Ranger Rosie: Women Now Allowed In Elite Army Ranger TRAINING (But Not The Rangers)
In a landmark announcement, an Army spokesman on Thursday said that women will now be allowed to participate in the training program for one of the world’s most elite forces, the Army Rangers. Though no combat roles have opened up for women, the study seeks to determine if women have what it takes to make it.
The two-month long training, which begins around the end of April in Fort Benning, Georgia, is designed to stretch participants to the limits on all levels, both mental and physical, NPR reports.
Up to 60 women will be allowed to take the course. Success rates are not high, and the entire point is to filter out those in the general military population not capable of achieving the elite-tier performance necessary to operate in the world’s best light infantry force. Around 60 percent of men fail to successfully complete the training, based on Army statistics. Parts of the fitness test include running five miles within 40 minutes and completing 49 push-ups in two minutes. The reason the program is two months long is so doctors can study the musculoskeletal impact of the training. That is, how carrying heavy loads over time and in rough conditions affect basic body mechanics.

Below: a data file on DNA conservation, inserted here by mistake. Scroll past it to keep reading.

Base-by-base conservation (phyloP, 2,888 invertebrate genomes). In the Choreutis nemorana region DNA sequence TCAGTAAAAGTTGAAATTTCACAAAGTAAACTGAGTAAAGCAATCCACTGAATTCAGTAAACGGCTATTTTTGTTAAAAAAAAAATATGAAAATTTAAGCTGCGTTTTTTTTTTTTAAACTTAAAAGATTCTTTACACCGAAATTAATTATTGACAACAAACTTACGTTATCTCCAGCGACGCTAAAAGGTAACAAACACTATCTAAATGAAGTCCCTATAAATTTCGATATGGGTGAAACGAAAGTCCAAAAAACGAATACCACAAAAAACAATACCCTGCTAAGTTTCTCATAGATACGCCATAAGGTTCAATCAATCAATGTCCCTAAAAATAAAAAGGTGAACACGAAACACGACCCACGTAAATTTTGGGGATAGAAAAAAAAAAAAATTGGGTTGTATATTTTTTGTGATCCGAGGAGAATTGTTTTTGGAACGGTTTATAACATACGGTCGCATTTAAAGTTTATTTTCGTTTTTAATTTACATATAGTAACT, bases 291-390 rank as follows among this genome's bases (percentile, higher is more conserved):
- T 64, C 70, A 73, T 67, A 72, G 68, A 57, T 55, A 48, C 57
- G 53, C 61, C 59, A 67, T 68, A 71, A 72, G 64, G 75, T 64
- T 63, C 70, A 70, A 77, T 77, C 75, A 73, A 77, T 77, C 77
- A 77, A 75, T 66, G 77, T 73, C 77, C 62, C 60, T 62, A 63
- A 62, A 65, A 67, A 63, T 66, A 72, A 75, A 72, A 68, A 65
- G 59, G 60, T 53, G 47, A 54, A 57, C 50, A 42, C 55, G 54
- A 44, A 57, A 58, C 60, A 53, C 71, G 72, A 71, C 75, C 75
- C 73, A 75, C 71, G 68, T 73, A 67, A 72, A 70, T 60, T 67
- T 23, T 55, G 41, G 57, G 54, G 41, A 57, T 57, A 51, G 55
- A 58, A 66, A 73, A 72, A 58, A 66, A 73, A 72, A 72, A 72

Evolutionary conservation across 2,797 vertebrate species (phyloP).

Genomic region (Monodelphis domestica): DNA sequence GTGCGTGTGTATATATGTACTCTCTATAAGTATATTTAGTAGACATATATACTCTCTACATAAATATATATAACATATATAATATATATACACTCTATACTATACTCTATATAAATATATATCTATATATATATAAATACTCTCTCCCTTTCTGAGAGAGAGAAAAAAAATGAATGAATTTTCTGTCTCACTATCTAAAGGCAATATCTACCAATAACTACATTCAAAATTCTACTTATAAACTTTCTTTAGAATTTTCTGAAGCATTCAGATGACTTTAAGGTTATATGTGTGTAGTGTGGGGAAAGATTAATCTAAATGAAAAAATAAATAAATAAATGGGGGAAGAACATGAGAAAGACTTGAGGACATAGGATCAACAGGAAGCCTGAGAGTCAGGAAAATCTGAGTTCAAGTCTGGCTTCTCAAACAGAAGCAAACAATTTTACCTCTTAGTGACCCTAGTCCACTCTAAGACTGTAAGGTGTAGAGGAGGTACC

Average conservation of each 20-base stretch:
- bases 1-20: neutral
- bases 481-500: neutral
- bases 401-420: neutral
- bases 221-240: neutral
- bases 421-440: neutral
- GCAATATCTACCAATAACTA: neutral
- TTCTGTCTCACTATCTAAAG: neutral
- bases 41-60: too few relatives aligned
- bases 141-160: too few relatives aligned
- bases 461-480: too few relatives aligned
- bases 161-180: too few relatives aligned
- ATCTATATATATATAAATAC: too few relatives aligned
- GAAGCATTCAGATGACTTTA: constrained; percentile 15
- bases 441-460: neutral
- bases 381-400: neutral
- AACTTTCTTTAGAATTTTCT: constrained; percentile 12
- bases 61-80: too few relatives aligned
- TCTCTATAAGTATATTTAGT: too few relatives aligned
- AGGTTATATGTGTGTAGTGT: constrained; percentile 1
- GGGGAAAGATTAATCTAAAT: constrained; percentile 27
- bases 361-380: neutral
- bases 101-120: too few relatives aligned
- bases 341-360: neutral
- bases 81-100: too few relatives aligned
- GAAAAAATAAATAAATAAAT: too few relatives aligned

At least a third of medical evacuations in Iraq and Afghanistan have been due to musculoskeletal injuries, according to a study conducted by John Hopkins University School of Medicine, and since females have a much smaller physical profile than men, some doctors think that the inclusion of women in combat roles will be a disaster for injury rates.
“I’m certain the majority of women doing this won’t be physically able to do it as long as the men,” Dr. David Cifu, national director of physical medicine and rehabilitation at the Veterans Health Administration, told Military.com. “It’s a matter of body size and body mechanics.”
“We’re just going to let the statistics speak for themselves as we go through this,” Army Chief of Staff Gen. Ray Odierno said during a virtual town hall meeting, according to Military.com. “The main thing I’m focused on is the standards remain the same. In order to earn that tab, you have to do all the things necessary to earn that tab. We want to try a pilot to let women have the opportunity to do that.”
For over 60 years, female trainees have not been permitted to take up the very limited number of spaces available in the training course, but the Obama administration has pressured the Department of Defense to include women in more dangerous, front line roles. As a result, the Pentagon stated that all jobs—including combat occupations—must be open to women by 2016.
The effort to include women is part of a pilot study run by the Pentagon to see if women will function adequately in combat roles. Even if women pass the course, they will not at this point become members of the Ranger regiment.
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